Interest Rate Risk
Interest rate risk (“IRR”) can result from: the timing differences in the maturity/repricing of an institution's assets, liabilities, and off-balance sheet contracts; the effect of embedded options, such as loan prepayments, interest rate caps/floors, and deposit withdrawals; and differences in the behavior of lending and funding rates, sometimes referred to as basis risk.  An example of basis risk would occur if floating rate assets and liabilities, with otherwise identical repricing characteristics, were based on market indexes that were imperfectly correlated.

Given the potential types and differing related characteristics of IRR, it is important that the Company maintain an appropriate process and set of measurement tools that enable it to identify and quantify its primary sources of IRR.  The Company also recognizes that effective management of IRR includes an understanding of when potential adverse changes in interest rates will flow through the income statement.  Accordingly, the Company will manage its position so that it monitors its exposure to net interest income over both a one year planning horizon and a longer-term strategic horizon.

It is the Company’s objective to manage its exposure to interest rate risk, bearing in mind that it will always be in the business of taking on rate risk and that rate risk immunization is not possible.  Also, it is recognized that as exposure to interest rate risk is reduced, so too may net interest margin be reduced.

Income Simulation
Income simulation is tested on a wide variety of balance sheet and treasury yield curve scenarios.  The simulation projects changes in net interest income caused by the effect of changes in interest rates.  The model requires management to make assumptions about how the balance sheet is likely to evolve through time in different interest rate environments.  Loan and deposit growth rate assumptions are derived from management's outlook, as are the assumptions used for new loan yields and deposit rates.  Loan prepayment speeds are based on a combination of current industry averages and internal historical prepayments.  Balance sheet and yield curve assumptions are analyzed and reviewed by the ALCO Committee regularly.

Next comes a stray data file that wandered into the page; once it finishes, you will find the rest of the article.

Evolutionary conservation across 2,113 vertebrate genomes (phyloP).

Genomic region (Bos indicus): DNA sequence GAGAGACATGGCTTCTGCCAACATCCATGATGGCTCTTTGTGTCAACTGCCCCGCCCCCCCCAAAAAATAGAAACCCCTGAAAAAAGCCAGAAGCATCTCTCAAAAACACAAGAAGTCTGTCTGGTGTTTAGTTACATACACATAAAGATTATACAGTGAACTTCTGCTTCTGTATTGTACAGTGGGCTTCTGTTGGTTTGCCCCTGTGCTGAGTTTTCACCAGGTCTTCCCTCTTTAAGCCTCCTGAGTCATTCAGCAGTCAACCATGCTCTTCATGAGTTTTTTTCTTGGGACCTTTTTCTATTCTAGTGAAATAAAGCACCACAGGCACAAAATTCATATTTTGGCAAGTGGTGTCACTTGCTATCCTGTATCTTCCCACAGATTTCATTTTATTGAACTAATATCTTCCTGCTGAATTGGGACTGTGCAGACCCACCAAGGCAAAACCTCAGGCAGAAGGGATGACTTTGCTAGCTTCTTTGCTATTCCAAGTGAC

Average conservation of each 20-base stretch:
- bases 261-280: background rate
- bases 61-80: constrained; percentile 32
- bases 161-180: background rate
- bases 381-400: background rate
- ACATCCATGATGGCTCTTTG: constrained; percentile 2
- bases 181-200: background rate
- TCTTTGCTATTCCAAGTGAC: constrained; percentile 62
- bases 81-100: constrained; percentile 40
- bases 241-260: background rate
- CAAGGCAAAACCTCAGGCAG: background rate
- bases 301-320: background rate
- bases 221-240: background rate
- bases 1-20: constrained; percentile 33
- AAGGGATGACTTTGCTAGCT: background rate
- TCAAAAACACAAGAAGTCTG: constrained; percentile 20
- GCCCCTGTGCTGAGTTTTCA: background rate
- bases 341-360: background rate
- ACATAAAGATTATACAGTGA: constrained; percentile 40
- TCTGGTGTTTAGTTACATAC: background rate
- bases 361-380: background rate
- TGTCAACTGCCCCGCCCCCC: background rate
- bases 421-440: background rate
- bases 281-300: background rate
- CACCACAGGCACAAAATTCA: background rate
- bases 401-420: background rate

The following table reflects the Company's one-year net interest income sensitivity, using December 31, 2008 asset and liability levels as a starting point.

The prime rate and federal funds rate are assumed to move up 200 basis points and down 100 basis points over a 12-month period while the treasury curve shifts to spreads over federal funds that are more consistent with historical norms.  Deposit rates are assumed to move in a manner that reflects the historical relationship between deposit rate movement and changes in the federal funds rate, generally reflecting 10%-65% of the movement of the federal funds rate.

41

Cash flows are based on contractual maturity, optionality and amortization schedules along with applicable prepayments derived from internal historical data and external sources.

Net Interest Income Sensitivity Model

 
Calculated increase (decrease) in Projected
 
Net Interest Income at December 31
Changes in Interest Rates
2008
2007
+200 basis points
$2,261,000
$1,114,000
0 basis points (normal yield curve)
($2,735,000)
N/A
-100 basis points